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I think there is a difference between stories and real life in the type of characters that we find interesting. In real life, people who are nice, well behaved people without a lot of drama are generally very nice to be around, and I'll take that over people who are narratively interesting but frustrating when I'm picking friends.

But in literature, you usually need the central character to be strong enough to drive the story. There needs to be some sort of character growth, something that's interesting to read about. In Girls Own, it's often a character who is likeable, but struggles with personal faults and it's those characteristics and the struggle that drive the story (Joey's impulsiveness, Anne Shirley's overly active imagination and sensitivity, Jo March's temper and tomboyishness). Or you can have a character who is sensible and nice, but is struggling with some sort of external challenge, and sometimes making mistakes along the way. Cecily in the first Abbey book might fit in that category. Or you can have an unpleasant/unhappy character who is redeemed over the course of the story (like Eustacia). They're not necessarily sympathetic, but you known that the story is going to end with a change.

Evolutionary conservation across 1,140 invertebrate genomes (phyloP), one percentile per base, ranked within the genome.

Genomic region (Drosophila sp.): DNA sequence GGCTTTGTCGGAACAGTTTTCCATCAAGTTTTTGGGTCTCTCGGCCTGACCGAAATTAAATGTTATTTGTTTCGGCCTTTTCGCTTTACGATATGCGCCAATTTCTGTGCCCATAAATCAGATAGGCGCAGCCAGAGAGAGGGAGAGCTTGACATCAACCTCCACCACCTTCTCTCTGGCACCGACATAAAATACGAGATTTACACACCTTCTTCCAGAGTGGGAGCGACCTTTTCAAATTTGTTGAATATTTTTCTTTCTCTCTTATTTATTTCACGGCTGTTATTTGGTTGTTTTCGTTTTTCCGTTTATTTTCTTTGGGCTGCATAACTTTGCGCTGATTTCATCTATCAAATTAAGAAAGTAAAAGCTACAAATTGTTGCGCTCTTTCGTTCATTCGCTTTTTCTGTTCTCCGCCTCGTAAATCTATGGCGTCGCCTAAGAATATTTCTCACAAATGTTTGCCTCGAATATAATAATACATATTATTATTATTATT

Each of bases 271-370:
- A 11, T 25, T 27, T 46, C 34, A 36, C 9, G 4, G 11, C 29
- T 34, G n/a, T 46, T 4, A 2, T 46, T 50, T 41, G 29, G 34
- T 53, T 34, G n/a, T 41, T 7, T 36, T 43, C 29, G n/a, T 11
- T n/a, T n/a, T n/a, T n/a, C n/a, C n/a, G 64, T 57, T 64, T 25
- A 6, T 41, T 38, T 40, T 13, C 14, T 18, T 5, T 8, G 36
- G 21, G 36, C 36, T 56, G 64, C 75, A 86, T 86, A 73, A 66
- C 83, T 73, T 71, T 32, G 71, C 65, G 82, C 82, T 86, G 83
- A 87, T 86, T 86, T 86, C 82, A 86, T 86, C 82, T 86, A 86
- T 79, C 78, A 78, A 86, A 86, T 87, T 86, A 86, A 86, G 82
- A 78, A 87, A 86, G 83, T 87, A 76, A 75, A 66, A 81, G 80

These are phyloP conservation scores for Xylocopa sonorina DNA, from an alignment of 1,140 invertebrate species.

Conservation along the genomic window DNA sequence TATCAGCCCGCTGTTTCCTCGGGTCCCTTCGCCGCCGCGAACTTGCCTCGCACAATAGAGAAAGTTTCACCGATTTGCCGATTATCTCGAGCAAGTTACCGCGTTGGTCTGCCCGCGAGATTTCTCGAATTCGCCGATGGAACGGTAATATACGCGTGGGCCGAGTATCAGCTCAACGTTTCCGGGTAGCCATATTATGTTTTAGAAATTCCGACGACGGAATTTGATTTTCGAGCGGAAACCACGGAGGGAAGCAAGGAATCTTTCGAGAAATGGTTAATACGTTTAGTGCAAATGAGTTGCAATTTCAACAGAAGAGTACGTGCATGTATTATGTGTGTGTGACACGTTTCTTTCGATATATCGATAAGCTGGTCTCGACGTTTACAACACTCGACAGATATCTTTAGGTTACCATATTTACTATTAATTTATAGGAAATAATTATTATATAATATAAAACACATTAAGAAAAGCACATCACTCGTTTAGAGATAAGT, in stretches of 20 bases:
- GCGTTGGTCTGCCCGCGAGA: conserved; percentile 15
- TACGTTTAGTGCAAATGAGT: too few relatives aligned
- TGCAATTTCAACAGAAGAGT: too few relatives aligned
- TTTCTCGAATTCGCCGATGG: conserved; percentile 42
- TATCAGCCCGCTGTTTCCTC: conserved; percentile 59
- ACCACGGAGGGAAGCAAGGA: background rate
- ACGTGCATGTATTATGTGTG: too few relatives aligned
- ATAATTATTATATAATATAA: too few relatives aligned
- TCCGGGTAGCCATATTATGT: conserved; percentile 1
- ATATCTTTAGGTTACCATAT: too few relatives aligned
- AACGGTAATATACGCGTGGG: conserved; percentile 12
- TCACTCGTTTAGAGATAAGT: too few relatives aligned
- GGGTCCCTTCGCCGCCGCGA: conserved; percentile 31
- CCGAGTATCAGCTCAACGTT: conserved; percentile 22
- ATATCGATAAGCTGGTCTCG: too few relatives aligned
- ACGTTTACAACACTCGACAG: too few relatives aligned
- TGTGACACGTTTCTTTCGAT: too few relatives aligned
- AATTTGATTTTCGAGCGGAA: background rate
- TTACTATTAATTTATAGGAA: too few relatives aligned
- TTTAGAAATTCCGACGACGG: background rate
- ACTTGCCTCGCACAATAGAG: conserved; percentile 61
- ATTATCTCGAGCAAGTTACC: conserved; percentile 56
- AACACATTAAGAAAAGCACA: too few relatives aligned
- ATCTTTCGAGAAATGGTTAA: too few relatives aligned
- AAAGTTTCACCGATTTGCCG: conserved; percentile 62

With someone like Len, there's nothing about her that really drives the story. Things happen to and around her, but she starts out basically perfect, and she stays that way. And I think EBD is too fond of her to show her in a negative light, so even things like the way Len handles Jack, which could make an interesting story about Len learning how to back off on responsibility, and that keeping someone out of trouble isn't always good for them, are shown as Len being wonderful.